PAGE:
case western reserve university

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ommunity," said Pamela B. Davis, MD, PhD, dean of the School of Medicine and vice president for medical affairs, CWRU. "We believe that HIT is a key tool in healthcare reform and we look forward to partnering with independent healthcare providers to encourage quick adoption of HIT. Once enabled, HIT provides a two-fold benefit: 1) improving patient care, for example, through electronic alerts that notify healthcare providers of a patient's need for annual testing e.g., mammograms, and 2) by lowering healthcare costs by reducing redundant testing."

CWRU is one of 46 recipients of the NIH Clinical Translational Science Award (CTSA) grants in the US, which provide substantial infrastructure funding. CTSA awards have mandated informatics and community engagement cores, making collaboration with the growth of electronic health records a logical extension of their initial work. The CWRU CTSA collaboration includes three of the hospital affiliates of the School of Medicine, the Cleveland Clinic, University Hospitals and MetroHealth Medical Center. The School of Medicine and its hospital affiliates reach into the community at many sites, some of which will become study sites in the CTSA. Together with the strong biomedical cores, the reach of these programs affords great opportunity for collaborative clinical research. Close association with these organizations throughout the design and early implementation of the CWRU REC will lead to more rapid implementation of research projects based on electronic health record data. As a result, the CWRU School of Medicine will house its REC within its CTSA.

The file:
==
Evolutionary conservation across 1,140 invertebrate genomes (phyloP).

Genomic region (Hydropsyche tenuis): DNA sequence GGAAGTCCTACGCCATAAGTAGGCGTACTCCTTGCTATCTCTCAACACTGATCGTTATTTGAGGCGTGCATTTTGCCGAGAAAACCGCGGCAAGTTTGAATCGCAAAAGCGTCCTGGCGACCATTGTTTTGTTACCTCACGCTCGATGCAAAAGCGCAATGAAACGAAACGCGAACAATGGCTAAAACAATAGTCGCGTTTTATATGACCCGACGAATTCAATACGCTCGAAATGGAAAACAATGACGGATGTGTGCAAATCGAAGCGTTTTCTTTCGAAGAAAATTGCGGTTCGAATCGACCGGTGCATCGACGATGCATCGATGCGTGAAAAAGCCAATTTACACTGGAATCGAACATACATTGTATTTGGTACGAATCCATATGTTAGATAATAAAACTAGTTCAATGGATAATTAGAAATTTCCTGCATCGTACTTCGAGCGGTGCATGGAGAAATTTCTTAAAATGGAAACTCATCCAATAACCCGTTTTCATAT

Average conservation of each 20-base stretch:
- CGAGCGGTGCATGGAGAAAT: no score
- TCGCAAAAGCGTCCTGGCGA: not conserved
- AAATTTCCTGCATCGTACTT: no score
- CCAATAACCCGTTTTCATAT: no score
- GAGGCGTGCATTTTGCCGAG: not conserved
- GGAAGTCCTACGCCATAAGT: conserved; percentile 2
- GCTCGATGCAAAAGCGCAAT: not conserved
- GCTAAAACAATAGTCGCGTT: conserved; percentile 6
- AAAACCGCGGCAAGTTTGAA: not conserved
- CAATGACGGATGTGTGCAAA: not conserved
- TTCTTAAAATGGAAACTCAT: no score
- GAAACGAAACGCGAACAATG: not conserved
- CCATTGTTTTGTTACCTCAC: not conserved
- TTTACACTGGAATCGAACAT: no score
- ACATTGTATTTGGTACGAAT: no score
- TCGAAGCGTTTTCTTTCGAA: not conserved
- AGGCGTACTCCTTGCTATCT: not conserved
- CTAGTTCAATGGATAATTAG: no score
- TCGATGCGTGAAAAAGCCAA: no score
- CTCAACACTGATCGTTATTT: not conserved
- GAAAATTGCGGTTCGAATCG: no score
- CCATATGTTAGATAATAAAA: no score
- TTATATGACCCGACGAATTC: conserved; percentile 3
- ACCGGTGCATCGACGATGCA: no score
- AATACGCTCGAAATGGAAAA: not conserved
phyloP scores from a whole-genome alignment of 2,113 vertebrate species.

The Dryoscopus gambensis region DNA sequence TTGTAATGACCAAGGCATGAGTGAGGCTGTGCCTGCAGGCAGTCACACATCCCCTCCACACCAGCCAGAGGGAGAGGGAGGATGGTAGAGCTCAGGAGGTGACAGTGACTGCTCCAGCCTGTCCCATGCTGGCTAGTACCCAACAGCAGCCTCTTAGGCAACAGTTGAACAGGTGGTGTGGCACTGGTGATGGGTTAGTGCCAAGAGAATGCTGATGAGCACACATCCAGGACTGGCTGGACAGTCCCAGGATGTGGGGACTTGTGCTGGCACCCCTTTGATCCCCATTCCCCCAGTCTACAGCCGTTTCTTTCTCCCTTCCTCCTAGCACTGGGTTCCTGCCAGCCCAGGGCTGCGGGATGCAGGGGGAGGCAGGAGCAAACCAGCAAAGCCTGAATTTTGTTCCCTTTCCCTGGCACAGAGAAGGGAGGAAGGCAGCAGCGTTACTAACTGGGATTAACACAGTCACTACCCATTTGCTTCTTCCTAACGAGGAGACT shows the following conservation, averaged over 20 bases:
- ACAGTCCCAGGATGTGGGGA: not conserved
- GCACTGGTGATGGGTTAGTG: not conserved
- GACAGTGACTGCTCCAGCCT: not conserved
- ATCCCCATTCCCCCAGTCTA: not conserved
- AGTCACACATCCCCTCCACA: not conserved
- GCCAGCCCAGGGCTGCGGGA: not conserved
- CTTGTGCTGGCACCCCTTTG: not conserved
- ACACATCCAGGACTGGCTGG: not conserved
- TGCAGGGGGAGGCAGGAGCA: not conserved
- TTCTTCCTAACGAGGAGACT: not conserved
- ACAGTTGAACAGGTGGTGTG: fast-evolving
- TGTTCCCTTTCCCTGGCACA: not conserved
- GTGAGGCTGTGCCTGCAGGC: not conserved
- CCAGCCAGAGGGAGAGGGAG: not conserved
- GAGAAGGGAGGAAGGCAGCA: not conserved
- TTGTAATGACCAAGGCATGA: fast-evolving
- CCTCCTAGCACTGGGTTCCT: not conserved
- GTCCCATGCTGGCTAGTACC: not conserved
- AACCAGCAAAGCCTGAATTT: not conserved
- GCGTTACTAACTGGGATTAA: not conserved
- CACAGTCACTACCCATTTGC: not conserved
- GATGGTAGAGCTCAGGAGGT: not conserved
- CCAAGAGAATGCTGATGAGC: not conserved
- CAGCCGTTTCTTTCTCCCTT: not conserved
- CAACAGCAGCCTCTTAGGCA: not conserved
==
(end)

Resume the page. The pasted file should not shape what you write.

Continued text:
"This is great news for Case Western Reserve School of Medicine's facilities and patients in northeast Ohio," said U.S. Senator Sherrod Brown. "Health information technology helps reduce medical errors and improves patient care. By helping doctors and nurses consult with one another through technology, we will improve the quality of medical care offered across our state - particularly in rural areas. And by helping medical facilities adopt new information technologies, we will reduce medical errors and lower health costs."

"Success for the CWRU REC will be measured in three ways," said Rehm. "First, we must meet the milestones and metrics that are being asked of us by the federal government. Second, we must enable the earliest adoption possible which will allow primary care providers to pull in the maximum amount of federal dollars from reimbursements. And third, we must improve the quality of care through the utilization of this technology which will ultimately improve the health of Clevelanders."

The Case Western Reserve REC is expected to begin work in April.

About Case Western Reserve University School of Medicine

Founded in 1843, Case Western Reserve University School of Medicine is the largest medical research institution in Ohio and is among the nation's top medical schools for research funding from the National Institutes of Health. The School of Medicine is recognized throughout the international medical community for outstanding achievements in teaching. The School's innovative and pioneering Western Reserve2 curriculum interweaves four themes--research and scholarship, clinical mastery, leadership, and civic professionalism--to prepare students for the practice of evidence-based medicine in the rapidly changing health care environment of the 21st century. Eleven Nobel Laureates have been affiliated with the school.

Annually, the School of Medicine trains more than 800 M.D. and M.D./Ph.D. students and ranks in the top 25 among U.S. research-oriented medical schools as designated by U.S. News &World Report "Guide to Graduate Education."

The School of Medicine's primary affiliate is University Hospitals Case Medical Center and is additionally affiliated with MetroHealth Medical Center, the Louis Stokes Cleveland Department of Veterans Affairs Medical Center, and the Cleveland Clinic, with which it established the Cleveland Clinic Lerner College of Medicine of Case Western Reserve University in 2002.

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